Pain in the upper back is usually the result of poor posture, muscle overuse, or injury. Treatment may include home remedies, such as rest and gentle exercises, or possibly seeing a physical therapist.
The upper back is the area between the base of the neck and the bottom of the ribcage. There are 12 bones that make up the upper back, which doctors call the thoracic spine.
The first bone of the upper back begins at the base of the neck, and the 12th bone ends just below the ribcage. Upper back pain can appear anywhere between these bones.
Most people describe upper back pain as a burning or pulling sensation in one place, which may be the location of injury or strain.
Though it is less common than lower back pain or neck pain, a study posted to Occupational Medicine indicated that 1 in 10 men and 1 in 5 women might suffer from upper back pain.
Doctors call upper back pain thoracic spine pain or TSP. Common causes include the following:
1. Muscle deconditioning and poor posture
People can condition their muscles over time to be stronger or more enduring through exercises and weight training.
The reverse is also true. Humans may decondition their muscles over time by not using them correctly.
In some muscles, including back muscles, deconditioning is as easy as sitting at a desk with incorrect posture for too long. A person may do this while at work.
Slouching in a chair over a desk may cause a loss of strength in the muscles. Over time, the weakening of muscles may lead to pain in the area as they experience strains or irritation.
When a person slouches, pressure from gravity and the body itself pushes on the spine, neck, discs, and ligaments. Over time, this pressure can lead to pain and other complications.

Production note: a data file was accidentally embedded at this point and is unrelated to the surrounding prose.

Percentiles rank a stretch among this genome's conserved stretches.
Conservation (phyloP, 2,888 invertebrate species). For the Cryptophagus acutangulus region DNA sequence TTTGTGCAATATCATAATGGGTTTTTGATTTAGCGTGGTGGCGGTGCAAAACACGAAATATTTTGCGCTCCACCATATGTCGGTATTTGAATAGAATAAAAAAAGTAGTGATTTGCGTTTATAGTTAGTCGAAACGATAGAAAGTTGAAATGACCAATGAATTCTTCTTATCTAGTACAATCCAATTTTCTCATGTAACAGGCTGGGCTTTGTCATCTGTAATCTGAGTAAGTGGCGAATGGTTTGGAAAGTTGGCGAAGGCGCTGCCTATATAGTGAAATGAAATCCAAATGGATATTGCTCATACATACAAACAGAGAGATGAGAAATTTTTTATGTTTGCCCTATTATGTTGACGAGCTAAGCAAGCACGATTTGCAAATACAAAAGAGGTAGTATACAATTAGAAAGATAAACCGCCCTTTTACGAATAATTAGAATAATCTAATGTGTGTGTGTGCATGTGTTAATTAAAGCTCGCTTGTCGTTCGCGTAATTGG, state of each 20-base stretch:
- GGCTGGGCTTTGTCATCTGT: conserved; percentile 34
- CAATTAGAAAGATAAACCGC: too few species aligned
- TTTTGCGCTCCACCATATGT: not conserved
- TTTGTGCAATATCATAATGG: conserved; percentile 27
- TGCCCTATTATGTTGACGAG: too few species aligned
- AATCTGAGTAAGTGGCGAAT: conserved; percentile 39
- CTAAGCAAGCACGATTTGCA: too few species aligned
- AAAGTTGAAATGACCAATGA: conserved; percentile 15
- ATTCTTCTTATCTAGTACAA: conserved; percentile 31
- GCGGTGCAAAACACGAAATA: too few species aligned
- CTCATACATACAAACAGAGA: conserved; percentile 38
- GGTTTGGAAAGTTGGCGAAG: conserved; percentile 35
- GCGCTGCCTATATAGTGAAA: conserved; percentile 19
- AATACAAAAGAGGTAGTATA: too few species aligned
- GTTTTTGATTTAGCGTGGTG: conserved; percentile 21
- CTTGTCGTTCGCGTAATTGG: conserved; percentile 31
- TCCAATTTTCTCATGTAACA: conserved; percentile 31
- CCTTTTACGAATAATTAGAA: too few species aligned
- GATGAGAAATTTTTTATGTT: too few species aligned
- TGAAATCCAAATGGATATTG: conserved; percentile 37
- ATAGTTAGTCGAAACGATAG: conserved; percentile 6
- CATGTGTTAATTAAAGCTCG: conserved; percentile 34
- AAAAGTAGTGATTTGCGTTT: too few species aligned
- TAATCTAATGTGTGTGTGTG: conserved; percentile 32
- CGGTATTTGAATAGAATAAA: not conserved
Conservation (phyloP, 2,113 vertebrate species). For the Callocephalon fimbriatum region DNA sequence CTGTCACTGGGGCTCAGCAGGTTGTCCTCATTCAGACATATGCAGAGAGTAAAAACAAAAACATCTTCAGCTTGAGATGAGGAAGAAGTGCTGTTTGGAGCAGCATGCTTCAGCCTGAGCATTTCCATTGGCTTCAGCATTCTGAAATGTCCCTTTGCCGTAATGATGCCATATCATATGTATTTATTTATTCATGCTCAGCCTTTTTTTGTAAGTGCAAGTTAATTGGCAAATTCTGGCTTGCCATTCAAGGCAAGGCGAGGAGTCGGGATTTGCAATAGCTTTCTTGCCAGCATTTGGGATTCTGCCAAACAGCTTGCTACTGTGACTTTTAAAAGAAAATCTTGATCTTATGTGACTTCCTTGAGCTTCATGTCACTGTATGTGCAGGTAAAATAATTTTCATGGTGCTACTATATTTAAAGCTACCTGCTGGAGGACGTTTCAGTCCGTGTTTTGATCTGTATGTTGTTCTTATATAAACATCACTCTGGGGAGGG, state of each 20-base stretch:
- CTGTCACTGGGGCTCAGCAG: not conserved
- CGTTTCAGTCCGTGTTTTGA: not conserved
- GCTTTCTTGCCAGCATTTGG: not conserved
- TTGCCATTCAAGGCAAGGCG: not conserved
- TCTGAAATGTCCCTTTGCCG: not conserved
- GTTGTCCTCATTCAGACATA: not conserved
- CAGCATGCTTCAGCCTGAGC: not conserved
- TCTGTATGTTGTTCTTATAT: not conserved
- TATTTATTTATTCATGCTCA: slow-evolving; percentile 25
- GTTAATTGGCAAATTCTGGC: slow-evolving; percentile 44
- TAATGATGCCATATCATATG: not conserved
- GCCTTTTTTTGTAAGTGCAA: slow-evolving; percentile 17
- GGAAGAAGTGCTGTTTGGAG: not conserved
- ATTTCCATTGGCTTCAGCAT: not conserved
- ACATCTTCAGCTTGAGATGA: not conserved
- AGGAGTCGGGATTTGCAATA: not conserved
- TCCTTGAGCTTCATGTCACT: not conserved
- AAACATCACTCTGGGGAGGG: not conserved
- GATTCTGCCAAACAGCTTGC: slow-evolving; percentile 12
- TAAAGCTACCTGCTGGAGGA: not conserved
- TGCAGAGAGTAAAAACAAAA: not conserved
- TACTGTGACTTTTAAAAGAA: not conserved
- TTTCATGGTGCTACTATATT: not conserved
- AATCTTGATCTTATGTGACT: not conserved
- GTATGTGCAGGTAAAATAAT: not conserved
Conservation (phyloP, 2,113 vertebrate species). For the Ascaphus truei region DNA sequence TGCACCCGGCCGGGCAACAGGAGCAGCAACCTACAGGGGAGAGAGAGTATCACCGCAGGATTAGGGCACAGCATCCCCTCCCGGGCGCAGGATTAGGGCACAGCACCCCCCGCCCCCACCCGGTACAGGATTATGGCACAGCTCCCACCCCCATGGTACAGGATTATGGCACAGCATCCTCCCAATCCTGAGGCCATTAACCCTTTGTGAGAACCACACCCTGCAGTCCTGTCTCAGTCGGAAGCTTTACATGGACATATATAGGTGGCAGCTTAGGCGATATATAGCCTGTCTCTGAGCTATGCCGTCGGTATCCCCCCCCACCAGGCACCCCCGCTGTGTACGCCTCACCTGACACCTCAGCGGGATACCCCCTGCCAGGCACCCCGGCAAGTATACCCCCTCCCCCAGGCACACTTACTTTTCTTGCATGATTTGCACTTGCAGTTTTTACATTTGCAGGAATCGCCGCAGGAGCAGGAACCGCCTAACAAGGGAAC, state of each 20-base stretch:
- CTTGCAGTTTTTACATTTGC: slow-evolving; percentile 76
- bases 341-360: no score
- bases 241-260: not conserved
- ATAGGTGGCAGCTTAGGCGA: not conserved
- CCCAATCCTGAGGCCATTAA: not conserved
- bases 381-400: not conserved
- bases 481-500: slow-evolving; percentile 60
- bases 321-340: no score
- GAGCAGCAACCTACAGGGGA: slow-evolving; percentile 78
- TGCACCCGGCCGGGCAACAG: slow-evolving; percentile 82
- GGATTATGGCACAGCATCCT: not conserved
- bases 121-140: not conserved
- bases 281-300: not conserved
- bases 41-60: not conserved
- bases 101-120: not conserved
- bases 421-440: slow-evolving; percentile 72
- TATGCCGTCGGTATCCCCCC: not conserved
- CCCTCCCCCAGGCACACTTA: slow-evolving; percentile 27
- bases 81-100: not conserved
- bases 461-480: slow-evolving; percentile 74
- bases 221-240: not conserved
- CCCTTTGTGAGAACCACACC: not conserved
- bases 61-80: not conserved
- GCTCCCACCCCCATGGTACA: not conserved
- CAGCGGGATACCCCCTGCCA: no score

It is possible to condition the muscles to be stronger and more durable in most cases. This process starts with correcting the posture while sitting, and taking regular breaks from the desk to move around and stretch.
Exercises may also improve strength in the back, and using a standing desk can help, too.
Conditioning the muscle requires patience, however, and anyone with chronic upper back pain from weak muscles might benefit from seeing a physical therapist to find an exercise routine for their specific needs.
Specific conditions affecting the spine or muscles may also lead to upper back pain. These include:
Treatment for each condition varies and will have varying degrees of success.
It may not be possible to prevent all causes of upper back pain, but there are some easy steps people can take that may avoid some of the more common causes. These include:
- Take regular breaks from sitting or lying down to stretch and move different muscle groups.
- Take frequent breaks when working at a desk to stretch, so the muscles stay loose and strong.
- Take a few minutes to stretch the muscles or warm up the body before any activities.
- People who lift heavy objects should avoid twisting or lifting with their back.
- Have regular massages to help work out the tension of the muscles.
- Work with a physical therapist to strengthen weak muscles and keep pressure off the joints.
- Avoid wearing heavy backpacks or purses.
- Be conscious of posture at all times, walking upright and sitting correctly, using back supports if necessary.
Most cases of back pain appear because of lifestyle issues, such as weak or overused muscles from repetitive behaviors. In these cases, lifestyle changes, such as regular exercise and stretching, may help relieve pain.
In cases of trauma or chronic back pain, people should see a doctor for a proper diagnosis. Anyone who is uncertain where to begin should ask their doctor about their pain and treatment options. They may recommend specific exercises or refer a person to a physical therapist.